"In the Capital of ""Ethnic"" Cuisine, are Immigrants Eating? "

They cook and serve customers from Chinatown to Little Egypt but recent data suggest that New York City's immigrant communities are at heightened risk of hunger and poverty.

Although the media is abuzz with the xenophobic narrative of "illegal" immigrants infiltrating US borders and disproportionately accessing US benefit programs, less attention has been paid to the institutional barriers that stifle legal permanent residents' (LPRs) economic security, including access to federal benefit programs. With fewer rights and privileges than US citizens, yet with greater legal protection than undocumented immigrants, there is both misinformation and confusion about the programs to which LPRs are entitled access. While there are several federally funded public benefit programs, this article will focus on the findings of a recent New York City study I co-authored that estimates the number of immigrants eligible and not participating in the Food Stamp Program, a federal entitlement program that provides low-income families with a subsidy for food purchases. In addition to these estimates, I highlight barriers that disproportionately affect immigrants, including the concern that immigrant participants are at risk of deportation. In particular, City advocates working with South Asian and Arab communities highlight both cultural bias and discrimination faced by their clients attempting to access public benefit resources - a reverberation of post-9/11 backlash.

The politics of immigrant eligibility and the Food Stamp Program

In recent history, US immigrants' eligibility has been a political hot potato for politicians. When the Federal Food Stamp Program was implemented in 1964, all immigrants had access to the program. This policy was reversed in 1996 during Gingrich's Congress with the enactment of the Personal Responsibility and Work Opportunity Reconciliation Act, also known as "PRWORA" or the "Welfare Reform Act," which barred almost all legal immigrants from access to food stamps. With the passage of PRWORA, only those legal permanent residents who could be credited with 40 qualifying work quarters in the Social Security system, and certain limited immigrant categories were considered eligible for participation in the program. The eligibility of refugees, asylees and Amerasians was limited to five years from their date of entry.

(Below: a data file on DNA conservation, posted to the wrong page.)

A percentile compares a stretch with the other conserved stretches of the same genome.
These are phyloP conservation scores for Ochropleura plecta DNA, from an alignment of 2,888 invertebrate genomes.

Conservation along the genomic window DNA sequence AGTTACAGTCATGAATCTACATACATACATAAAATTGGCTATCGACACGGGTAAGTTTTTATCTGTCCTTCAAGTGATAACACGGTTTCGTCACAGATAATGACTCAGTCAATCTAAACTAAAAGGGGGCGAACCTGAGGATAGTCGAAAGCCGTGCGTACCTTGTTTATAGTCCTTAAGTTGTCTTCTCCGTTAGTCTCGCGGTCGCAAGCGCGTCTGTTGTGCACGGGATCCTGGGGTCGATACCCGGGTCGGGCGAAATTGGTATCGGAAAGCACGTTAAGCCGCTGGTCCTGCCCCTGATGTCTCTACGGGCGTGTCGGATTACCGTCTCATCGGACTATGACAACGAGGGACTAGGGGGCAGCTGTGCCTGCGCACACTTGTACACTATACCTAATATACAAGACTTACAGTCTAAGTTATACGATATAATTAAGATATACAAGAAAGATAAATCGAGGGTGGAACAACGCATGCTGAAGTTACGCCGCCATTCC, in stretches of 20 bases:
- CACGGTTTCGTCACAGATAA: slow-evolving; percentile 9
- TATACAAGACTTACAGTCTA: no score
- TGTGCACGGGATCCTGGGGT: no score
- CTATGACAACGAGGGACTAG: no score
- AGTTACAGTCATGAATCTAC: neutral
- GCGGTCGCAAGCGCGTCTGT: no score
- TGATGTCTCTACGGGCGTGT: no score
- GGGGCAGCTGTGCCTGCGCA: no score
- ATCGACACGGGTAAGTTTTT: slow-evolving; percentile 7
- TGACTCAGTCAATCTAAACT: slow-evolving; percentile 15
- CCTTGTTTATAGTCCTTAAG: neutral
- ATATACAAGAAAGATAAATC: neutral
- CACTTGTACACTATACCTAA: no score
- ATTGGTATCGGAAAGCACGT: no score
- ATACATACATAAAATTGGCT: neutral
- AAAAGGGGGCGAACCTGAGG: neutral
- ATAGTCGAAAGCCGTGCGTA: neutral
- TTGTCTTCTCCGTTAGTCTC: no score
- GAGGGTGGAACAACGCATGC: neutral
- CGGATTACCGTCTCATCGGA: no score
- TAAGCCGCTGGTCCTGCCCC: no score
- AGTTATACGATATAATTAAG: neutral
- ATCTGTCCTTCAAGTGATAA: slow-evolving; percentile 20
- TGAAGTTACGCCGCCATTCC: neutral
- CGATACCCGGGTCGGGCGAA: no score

Between 1998 and 2002, Congress restored food stamp eligibility to several immigrant categories. Under current regulations, immigrants with disabilities and children under the age of 18 have ready access to the program. Otherwise, an immigrant must be a "legal permanent resident" for at least five years in order to access food stamps. Yet, it is an immigrant's initial arrival and pre-LPR transition that are wrought with the greatest financial pressures. Legislative changes under the Bush administration also eliminated any time limits placed on food stamp eligibility for refugees, asylees and trafficking victims - status categories that are difficult to obtain. Despite these legal restorations, significant confusion persists about which categories of immigrants qualify for the program. This has a particularly detrimental impact on immigrant communities in New York City.

Challenges to Immigrants in New York City

While New York City is famous for its demographic complexity, documented immigrants face significant economic obstacles. The Department of City Planning (DCP) reports that between 1965 and 2000, the City's foreign-born population nearly doubled, from 1.44 million to 2.87 million. Today, there are approximately 1.5 million legal permanent residents in New York City and approximately 300,000 refugees. While the highest concentration of the foreign-born are from the Dominican Republic, there are significant populations from China, Jamaica, Guyana and the former Soviet Union.

Many of New York City's immigrant groups report high poverty rates. Mexicans (32%), Dominicans and Bangladeshis (31%), Hondurans (28%) and Pakistanis (26%) all report much higher rates of poverty than the city's average of approximately 20%. The different rates of poverty among immigrant groups is explained by several factors, including an individual's socio-economic background in their country of origin, systems of support upon arrival, and ability to navigate US systems such as the job market.